Daughter Brittany reveals a special helmet for Iowa race RELATED: Grand marshal added to Wallace's Iowa duties " Racing with nephew Matt NEWTON, Iowa -- Until Friday, Kenny Wallace 's plans to hang up his NASCAR driving helmet this weekend at Iowa Speedway were only missing one small detail -- the helmet itself. His former team kept deflecting his phone calls, telling him not to worry and that his helmet would be there for the 905th start of his long, storied NASCAR career. The smokescreen was effective -- it bought his daughter Brittany enough time to have it professionally painted with a commemorative collage of snapshots and memories from his 26 years in the sport. While Wallace's time behind the wheel in NASCAR will end with Saturday's U.S. Cellular 250 presented by New Holland (8 p.m. ET, NBCSN, MRN, SiriusXM), the sport won't be saying goodbye to one of its most charismatic characters, who will remain a presence both in TV broadcasting and at local dirt tracks. Though there will be some finality after he steps away Saturday night, Wallace said he'll do his best to keep his emotions in check along the way. "I think there's going to be moments and I hope that it happens after the race, but I've done a pretty good job at my career to really focus in on what I have to do," said Wallace, who will carry backing from the race's title sponsor on his Joe Gibbs Racing No. 20 Toyota. "I remember when Ernie Irvan got hurt (in 1994) and I was in that Texaco/Havoline car in the Cup Series, I was shifting the gears getting on the high banks there at Bristol and I could hear the roar of the crowd, and I was like, 'No. Focus.' "I've learned a lot along the way. I've watched Jeff Gordon this year; I don't even know how he can go. I've learned a lot. I'm ready to race, and then we'll deal with everything after the race and when I get out of the car." That theory held true for about 30 minutes after his arrival at the .875-mile track, when Brittany Wallace handed over the special surprise to her father in front of a group of friends and family. Short of choking up, the 51-year-old Wallace said he had sworn he would not be emotional, but was genuinely moved by the gift. Wallace joked that he hopes to amend the helmet's graphics Saturday night, changing his nine career XFINITY wins to an even 10. But the joke belied his ever-sharper focus with top-shelf JGR equipment underneath him for this weekend's swan song. "If he's saying he's blocking it out, he's way better at doing something like that than I am," said older brother Mike Wallace , like his sibling a nine-time winner in NASCAR national competition. "He said he's happy with it, content. All I can say is more power to him. It's outstanding. I just ran into him over there and he's got his family and friends, he's the grand marshal for a (K&N Series) race tonight, he's got a suite here. He seems to be having fun right now. He said, 'I've got to go sign some hats,' and I was like, 'Go be famous. That's what you're good at.'" The nature of the family-affair weekend has even more ties. Kenny Wallace will share the track with his nephew, Matt, who is scheduled to make his second career XFINITY Series start Saturday night. His farewell race will also take place on a short track designed by oldest brother Rusty Wallace, a NASCAR Hall of Famer. The eldest Wallace ended his driving career in 2005, but like his brother, he remained active in the sport with broadcasting stints in television and radio. It's why both Wallaces have shied away from calling the occasion "retirement" with a capital R. "I wish him all the luck in the world," said Rusty Wallace, speaking Thursday at a charity event in Pennsylvania for The NASCAR Foundation and the Jeff Gordon 's Children's Foundation. "I told him the other day, do not use that word retirement. You don't need to do that. They'll label you with that. I said notice Jeff Gordon said he's quitting, but he's not retiring, but he's never going to race again. So he's kind of retiring but he's not going to use that word. He learned that from me and Mark Martin . I told Kenny, you didn't need to do that. He'll be fine." So if anyone was hoping to get rid of Kenny Wallace after this weekend, tough luck. The driver known for his boundless energy, his grace with racing fans, his social media presence, his extracurricular dirt-racing travels and his broadcasting moxie isn't going anywhere. After 900-plus starts dating back to a 1988 debut at Martinsville Speedway, driving the No. 8 ride owned by Dale Earnhardt in what is now the XFINITY Series, Wallace said simply that "there needs to be a line in the sand" for his driving career. Staying power in NASCAR can often be fleeting and rare, a fact that has made Wallace even prouder of his long run in the sport's highest levels. Wallace's helmet is anchored by the words "Life is a journey," a well-worn adage he said he always tells his three daughters. Wallace's own journey will enter its next phase after Saturday night. "My mom, Judy, she said to me, 'Kenny, hon. You keep reinventing yourself,' " Wallace said. "I'm like 'really, Mom?' It's not a plan, it's just that I want to stay in the sport. I think longevity and persistence is what I'm so proud of, because let's face it, I was never an 'A' driver. To me, I feel proud saying I was a 'B-plus' driver. I won nine XFINITY races, 177 top-10s -- I mean, that counts for something. When I should've been down and out, I stayed digging." Contributing: RJ Kraft from Pocono Raceway FULL SERIES COVERAGE • Latest news • Standings • Schedule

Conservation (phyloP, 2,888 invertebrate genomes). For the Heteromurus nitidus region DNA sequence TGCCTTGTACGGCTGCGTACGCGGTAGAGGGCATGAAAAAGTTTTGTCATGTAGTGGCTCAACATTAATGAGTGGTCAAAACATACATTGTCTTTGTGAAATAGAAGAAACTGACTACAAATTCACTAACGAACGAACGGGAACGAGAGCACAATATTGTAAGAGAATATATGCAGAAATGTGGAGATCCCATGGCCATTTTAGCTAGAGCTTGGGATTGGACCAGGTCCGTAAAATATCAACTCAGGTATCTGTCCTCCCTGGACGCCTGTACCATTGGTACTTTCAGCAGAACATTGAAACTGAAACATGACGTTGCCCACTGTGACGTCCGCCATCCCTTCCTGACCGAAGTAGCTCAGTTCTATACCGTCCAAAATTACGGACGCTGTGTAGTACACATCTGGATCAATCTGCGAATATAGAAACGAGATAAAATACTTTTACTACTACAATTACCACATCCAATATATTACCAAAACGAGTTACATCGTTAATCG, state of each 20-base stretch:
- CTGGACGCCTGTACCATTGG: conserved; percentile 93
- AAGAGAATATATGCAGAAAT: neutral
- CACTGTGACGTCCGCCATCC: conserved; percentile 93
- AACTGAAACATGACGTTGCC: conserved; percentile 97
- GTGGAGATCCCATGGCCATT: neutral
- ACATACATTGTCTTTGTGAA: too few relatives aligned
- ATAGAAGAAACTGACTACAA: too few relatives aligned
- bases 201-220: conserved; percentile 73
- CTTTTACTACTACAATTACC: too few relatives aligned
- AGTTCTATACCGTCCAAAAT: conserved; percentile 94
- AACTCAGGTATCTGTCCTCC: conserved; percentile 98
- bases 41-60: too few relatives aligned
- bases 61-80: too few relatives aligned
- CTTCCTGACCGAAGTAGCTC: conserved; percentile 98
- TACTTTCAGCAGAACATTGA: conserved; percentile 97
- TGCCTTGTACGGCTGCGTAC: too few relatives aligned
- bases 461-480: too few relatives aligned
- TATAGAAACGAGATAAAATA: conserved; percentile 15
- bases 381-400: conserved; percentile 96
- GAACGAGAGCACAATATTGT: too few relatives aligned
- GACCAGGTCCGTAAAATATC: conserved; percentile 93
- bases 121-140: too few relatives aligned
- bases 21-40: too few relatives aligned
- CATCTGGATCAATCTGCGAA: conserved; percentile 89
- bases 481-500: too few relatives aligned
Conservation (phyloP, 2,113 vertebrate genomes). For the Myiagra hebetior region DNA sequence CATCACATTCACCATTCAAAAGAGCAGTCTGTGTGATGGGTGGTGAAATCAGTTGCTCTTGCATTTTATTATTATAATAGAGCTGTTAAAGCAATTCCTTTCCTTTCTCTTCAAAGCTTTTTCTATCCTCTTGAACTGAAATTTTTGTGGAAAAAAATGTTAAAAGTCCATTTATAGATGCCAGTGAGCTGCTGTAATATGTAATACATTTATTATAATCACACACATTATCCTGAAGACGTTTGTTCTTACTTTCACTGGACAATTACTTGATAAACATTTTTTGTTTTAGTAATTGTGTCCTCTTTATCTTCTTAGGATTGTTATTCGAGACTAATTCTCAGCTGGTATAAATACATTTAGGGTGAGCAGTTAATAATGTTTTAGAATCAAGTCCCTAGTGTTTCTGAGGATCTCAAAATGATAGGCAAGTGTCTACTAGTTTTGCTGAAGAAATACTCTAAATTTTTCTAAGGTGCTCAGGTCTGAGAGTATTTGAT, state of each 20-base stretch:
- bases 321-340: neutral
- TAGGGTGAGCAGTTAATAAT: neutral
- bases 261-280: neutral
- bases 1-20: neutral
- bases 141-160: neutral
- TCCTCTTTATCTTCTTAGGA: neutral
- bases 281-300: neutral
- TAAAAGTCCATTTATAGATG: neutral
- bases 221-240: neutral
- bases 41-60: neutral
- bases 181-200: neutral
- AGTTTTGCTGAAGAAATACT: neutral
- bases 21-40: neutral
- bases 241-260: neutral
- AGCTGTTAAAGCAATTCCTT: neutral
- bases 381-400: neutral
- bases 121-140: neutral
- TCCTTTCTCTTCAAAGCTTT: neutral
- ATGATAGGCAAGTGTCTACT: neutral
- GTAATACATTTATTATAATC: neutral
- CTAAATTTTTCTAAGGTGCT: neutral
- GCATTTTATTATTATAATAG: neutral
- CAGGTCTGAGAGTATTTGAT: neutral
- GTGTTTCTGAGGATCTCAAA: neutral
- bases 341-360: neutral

New at-track shopping experience begins at Pocono RELATED: See photos of the new merchandise experience LONG POND, Pa. -- A new era in NASCAR shopping has officially launched with the new "Trackside Superstore." A ribbon-cutting ceremony on Friday at Pocono Raceway officially ushered in the new retail model as the sport moves away from merchandise haulers and into an at-track shopping experience that is faster and features more selections for fans. Defending NASCAR Sprint Cup Series champion Kevin Harvick , Pocono June race winner Martin Truex Jr ., Ross Tannenbaum, president of Fanatics Authentic, Brandon Igdalsky, president of Pocono Raceway, and Blake Davidson, vice president of Licensing and Consumer Products for NASCAR, spoke before fans rushed in to experience the store. Vice Chairman of NASCAR Mike Helton also checked out the "Trackside Superstore." The "Trackside Superstore," which is run by Fanatics, totals 60,000 square feet, has specific sections for most drivers and carries $2.5 million in retail inventory, while also carrying a 50 percent increase in product assortment for most of the drivers. There also are dedicated specialty shops for ladies, kids, collectibles and tailgate. There are still some select haulers, most notably for Team Penske and Brad Keselowski merchandise. "This NASCAR superstore is like nothing I've ever seen," Igdalsky told the crowd. "I'm so excited that we were able to launch this year at Pocono. NASCAR has done a great job of enhancing the fan experience, and this is just the next level." The ease of the shopper experience at the "Trackside Superstore" was something that immediately struck Truex. "I'm super excited about this," Truex said. "I can't tell you how many questions I've had this year on Twitter just about, 'Hey, where do I get that hat? Where do I get that shirt?' This makes it easy. Everybody goes in there, finds their favorite driver, finds what they're looking for very easily." He later jokingly added that, "I feel like it's welcome to 2015 everybody." Harvick echoed Truex's thoughts, while also adding his own perspective from when Kevin Harvick Incorporated handled his merchandise. "You come in and walk through your section and you realize how simple the process is to go about finding your driver and checkout," Harvick said. "The thing I noticed the most was just how easily you can see everything and how there might have been a whole bunch of products before that you didn't know where on the trailers. It's definitely like Martin said, it's welcome to 2015. ... It's a huge step for everybody. "Having the experience that we had running our own merchandise stuff for several years at KHI and now seeing this, it's really something that's really neat. You understand the undertaking it takes to get to this point." Davidson indicated this has been a year-long project, from seeking proposals to revealing Fanatics as the selection to running the business in January to today's opening. "We've been working on this a long time," Davidson said. "And we walked in and saw what they put together. Fanatics has done a tremendous job. It's really blown us away, the breadth of product. The ability of the fans to touch and feel the product, which we knew they would be able to do. There's so much here, there's so much new product here that we've never had a track before. I think people are really going to be excited when they get here." Cayce and Mark Votek have been coming to Pocono for the past 10 years. Cayce, a fan of Denny Hamlin , liked that even with the new setup there was still a feel of familiarity. "I was a little skeptical at first," Cayce said. "I do like that I can touch the stuff first. That's actually really cool, probably dangerous for me because now I just grab it all. I know all of the people from Denny's hauler because I go there all the time and I actually ran into one, so I like that they're still here. There's still some familiarity. So far, so good." In addition to being able to touch and feel the products, Tannenbaum touted the reduced wait times fans will have to buy merchandise. The Fanatics executive estimated that in peak times the wait at a hauler was between 45 minutes and an hour. However, he acknowledged that this new model wasn't without his challenges when compared to running merchandise at other events like the NHL Winter Classic or the SEC Championship Game. "From a process, this is absolutely the most challenging one we've had and I think will ever have," Tannenbaum said. "When you think about it, go set up the Super Bowl and then break it down 38 times and set up again the next week. That's what makes it the most challenging. At Fanatics, it was an exciting challenge. It was 'go for a solution to this and make this work.' And what we presented to NASCAR and where we ended up today is very different because we learned so much." Tannenbaum added that Fanatics has three different tent structures, two different sets of fixtures to hold merchandise and one set of inventory for the trackside superstore. Next weekend's race at Watkins Glen will have a slightly different setup and a team is already up there to set it up. A team from Pocono will drive to Watkins Glen when the Tricky Triangle race weekend ends to build the setup out with the inventory. "What you are seeing here is going to be the standard superstore for all tracks," Tannenbaum said. "What is going to happen is there will be more locations and satellite locations at tracks that do either more revenue or less revenue, wider tracks. I use Richmond as the example. This store at Richmond, everybody walks into that front, it's pretty straightforward. At Daytona or the really big tracks, you are going to have to have multiple locations to meet the consumers' demand. We are going to look at what revenues are at the track, what the flow of traffic is and make sure that we can manage all of that. But this will be the central point for all of the stores." And while the new setup may take some time for fans to get used to, Truex said this was a good change for the long run. "I know a lot of NASCAR fans are worried about things changing, but I assure them this is a change for the better and I think it looks great." FULL SERIES COVERAGE • Latest news • Standings • Schedule